Thursday, November 25, 2021

DPW Spotlight Interview: Jenny Johansen

Each week we will spotlight a different DPW artist who will give away one of their best paintings. To enter to win Jenny's painting "Daydreamer" go to Daily Paintworks and click on the link at the top of the page announcing their interview.

From Jenny's DPW Gallery Page:

Finding the sound within silence

Jenny became an artist after spending time entranced in Utah's landscapes. She believes that every landscape has soul and soundtrack, and works to convey those rhythms and notes through her paintings.

Fascinated by classic paintings on copper and the natural luminance, it became her preferred painting surface. The combination of bold color and copper light give her paintings a sound that is best experienced in person.

You will find Jenny on remote roads, happily lost in the desert, or on a mountain peak; observing the always changing light and taking in every breath of that harmonic high.

What did you want to be growing up?

I grew up in a household with a father who played guitar in a band through the late 60’s and 70s. I always wanted to be creative and thought of being a songwriter/singer, or interior designer. The idea of landscape painting had never crossed my mind.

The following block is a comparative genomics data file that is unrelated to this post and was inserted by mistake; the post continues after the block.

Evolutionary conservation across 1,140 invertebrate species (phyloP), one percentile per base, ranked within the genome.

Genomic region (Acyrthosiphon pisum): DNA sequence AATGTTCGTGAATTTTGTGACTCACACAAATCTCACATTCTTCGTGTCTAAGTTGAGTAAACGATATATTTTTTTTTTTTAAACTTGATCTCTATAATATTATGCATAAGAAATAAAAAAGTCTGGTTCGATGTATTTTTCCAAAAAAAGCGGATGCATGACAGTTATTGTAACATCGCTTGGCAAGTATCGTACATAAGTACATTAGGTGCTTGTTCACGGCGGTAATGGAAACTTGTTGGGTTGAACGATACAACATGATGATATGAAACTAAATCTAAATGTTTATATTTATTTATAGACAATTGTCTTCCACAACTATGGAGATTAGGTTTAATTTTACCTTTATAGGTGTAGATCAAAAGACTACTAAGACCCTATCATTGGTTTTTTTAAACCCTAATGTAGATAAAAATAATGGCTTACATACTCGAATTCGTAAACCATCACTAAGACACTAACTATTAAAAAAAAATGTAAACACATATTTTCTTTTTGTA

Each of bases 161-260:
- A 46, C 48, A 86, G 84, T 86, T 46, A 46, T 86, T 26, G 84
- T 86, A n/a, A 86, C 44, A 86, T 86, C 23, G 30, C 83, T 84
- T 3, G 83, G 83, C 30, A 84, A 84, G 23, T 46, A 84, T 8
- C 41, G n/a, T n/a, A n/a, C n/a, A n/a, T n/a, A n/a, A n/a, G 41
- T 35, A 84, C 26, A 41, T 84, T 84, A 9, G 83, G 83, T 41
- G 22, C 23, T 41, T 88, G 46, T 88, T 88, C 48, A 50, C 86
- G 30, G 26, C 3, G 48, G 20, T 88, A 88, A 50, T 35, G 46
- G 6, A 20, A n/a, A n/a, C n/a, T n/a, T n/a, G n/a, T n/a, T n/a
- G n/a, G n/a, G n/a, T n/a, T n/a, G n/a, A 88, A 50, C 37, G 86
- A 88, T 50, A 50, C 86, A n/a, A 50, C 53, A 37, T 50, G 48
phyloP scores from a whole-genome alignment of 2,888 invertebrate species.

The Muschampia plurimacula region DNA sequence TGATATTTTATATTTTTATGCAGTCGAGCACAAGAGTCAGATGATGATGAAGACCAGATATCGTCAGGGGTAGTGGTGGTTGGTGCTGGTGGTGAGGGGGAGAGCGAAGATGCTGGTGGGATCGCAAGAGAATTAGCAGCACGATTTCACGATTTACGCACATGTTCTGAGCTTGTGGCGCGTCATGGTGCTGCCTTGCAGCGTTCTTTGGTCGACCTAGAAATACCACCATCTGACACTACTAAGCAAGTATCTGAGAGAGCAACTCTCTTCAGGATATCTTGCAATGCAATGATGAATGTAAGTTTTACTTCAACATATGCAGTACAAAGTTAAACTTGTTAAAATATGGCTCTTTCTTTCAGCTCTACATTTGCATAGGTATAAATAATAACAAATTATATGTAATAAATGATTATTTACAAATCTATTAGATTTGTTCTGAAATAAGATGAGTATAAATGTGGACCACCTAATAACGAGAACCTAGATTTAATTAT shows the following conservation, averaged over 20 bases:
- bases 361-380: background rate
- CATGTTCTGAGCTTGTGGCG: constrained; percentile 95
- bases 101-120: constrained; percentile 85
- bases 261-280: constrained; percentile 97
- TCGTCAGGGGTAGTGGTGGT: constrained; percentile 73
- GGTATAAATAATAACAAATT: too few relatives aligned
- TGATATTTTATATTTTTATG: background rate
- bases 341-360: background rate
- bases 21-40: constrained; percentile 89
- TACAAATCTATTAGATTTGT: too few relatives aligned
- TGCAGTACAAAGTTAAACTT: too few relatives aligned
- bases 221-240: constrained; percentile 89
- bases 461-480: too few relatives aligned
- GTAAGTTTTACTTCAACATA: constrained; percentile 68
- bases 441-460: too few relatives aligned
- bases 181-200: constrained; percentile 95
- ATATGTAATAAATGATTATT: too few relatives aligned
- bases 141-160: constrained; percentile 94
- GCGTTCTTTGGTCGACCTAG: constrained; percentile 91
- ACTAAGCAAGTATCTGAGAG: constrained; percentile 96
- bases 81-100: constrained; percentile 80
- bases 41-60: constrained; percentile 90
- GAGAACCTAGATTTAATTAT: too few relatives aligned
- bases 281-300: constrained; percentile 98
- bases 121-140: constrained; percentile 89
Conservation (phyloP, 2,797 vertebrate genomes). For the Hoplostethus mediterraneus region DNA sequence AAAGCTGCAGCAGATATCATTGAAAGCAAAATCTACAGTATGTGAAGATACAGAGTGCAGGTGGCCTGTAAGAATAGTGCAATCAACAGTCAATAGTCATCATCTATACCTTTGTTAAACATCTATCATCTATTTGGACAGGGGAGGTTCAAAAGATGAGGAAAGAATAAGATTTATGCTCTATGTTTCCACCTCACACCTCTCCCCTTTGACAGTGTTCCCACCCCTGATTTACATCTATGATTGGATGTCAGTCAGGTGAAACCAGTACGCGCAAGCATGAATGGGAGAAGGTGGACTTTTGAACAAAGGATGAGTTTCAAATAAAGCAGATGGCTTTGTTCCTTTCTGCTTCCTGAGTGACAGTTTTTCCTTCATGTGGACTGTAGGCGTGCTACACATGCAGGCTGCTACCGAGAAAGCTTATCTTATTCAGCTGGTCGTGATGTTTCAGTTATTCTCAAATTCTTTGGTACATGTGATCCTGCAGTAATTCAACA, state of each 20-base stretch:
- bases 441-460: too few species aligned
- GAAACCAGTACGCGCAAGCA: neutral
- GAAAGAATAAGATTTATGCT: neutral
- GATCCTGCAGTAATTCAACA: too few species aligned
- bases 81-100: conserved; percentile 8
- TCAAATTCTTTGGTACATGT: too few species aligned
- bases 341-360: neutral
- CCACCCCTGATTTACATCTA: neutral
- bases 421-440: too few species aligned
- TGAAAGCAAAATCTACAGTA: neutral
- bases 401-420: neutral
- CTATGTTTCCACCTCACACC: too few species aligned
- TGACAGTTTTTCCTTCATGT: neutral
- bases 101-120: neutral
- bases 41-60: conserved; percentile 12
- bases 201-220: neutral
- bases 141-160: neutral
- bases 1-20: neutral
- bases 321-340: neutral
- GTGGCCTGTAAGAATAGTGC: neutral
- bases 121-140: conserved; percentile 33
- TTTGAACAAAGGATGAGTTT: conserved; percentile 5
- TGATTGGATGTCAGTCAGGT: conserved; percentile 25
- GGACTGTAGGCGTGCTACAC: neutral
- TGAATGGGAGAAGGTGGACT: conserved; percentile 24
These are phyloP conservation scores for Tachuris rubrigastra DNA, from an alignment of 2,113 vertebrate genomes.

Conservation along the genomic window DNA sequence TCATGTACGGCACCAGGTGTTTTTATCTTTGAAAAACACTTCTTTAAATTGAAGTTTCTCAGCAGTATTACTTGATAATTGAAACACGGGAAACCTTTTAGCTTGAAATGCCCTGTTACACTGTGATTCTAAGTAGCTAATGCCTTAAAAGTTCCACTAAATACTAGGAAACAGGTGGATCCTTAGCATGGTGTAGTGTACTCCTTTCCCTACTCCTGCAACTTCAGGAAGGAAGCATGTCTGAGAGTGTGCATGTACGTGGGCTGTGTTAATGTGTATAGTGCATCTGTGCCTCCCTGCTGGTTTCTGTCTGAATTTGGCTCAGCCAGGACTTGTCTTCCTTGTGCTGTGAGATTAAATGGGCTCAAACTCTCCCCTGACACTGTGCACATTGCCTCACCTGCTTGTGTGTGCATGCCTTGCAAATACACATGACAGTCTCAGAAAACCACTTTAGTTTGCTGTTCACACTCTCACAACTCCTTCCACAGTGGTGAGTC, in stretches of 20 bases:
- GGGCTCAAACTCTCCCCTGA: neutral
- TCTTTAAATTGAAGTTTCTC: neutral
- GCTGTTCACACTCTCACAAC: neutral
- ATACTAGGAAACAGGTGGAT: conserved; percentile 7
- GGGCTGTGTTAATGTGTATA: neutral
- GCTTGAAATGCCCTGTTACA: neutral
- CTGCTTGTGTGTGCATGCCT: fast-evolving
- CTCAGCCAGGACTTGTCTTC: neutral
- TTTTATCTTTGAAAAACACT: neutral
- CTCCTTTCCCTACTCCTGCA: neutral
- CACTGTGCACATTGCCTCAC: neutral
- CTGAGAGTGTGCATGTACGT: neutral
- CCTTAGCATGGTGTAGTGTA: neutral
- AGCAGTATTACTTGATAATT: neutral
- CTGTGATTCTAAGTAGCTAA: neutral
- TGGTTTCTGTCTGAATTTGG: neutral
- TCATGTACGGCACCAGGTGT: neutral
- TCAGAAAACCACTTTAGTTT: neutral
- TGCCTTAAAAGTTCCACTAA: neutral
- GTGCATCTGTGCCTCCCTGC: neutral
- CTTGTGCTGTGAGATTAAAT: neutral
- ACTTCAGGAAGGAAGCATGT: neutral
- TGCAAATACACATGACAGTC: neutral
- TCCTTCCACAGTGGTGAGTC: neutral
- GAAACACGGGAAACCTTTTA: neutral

When did your artistic journey begin?

My creative side really started to manifest itself in high school. First with poetry and later with visual arts.

(click to view)

Enter to win by clicking on the link at the top of the DPW home page announcing Jenny's interview.

Did you have long periods without creative expression? How did you get back on the horse?

I married after highschool and focused on family life. Even though I was not focused on oil painting, I was still very engaged artistically through restoring a Victorian home, photography and other creative pursuits throughout daily life. As my children grew up they became engaged in creative endeavors.

Which mediums and genres do you gravitate toward? Which ones don’t appeal? 

I never saw myself as a landscape painter; yet the more time I spent outdoors the more I grew to appreciate unique moments that can only be found in the wild. After signing up for a plein air workshop on a whim with my mother-in-law, who is a plein air landscape artist, I was surprised at how differently I viewed the landscape. I began to experiment in oil, basic values and composition. After seeing a painting on copper, I became very intrigued in the look of oil on copper. Copper became my preferred surface almost immediately. Post impressionist art has always been my favorite and I think that shows in my work and the use of copper gives my paintings an ethereal atmosphere.

Afternoon Layers
(click to view)

What was the process like of pinpointing your personal style or finding your voice?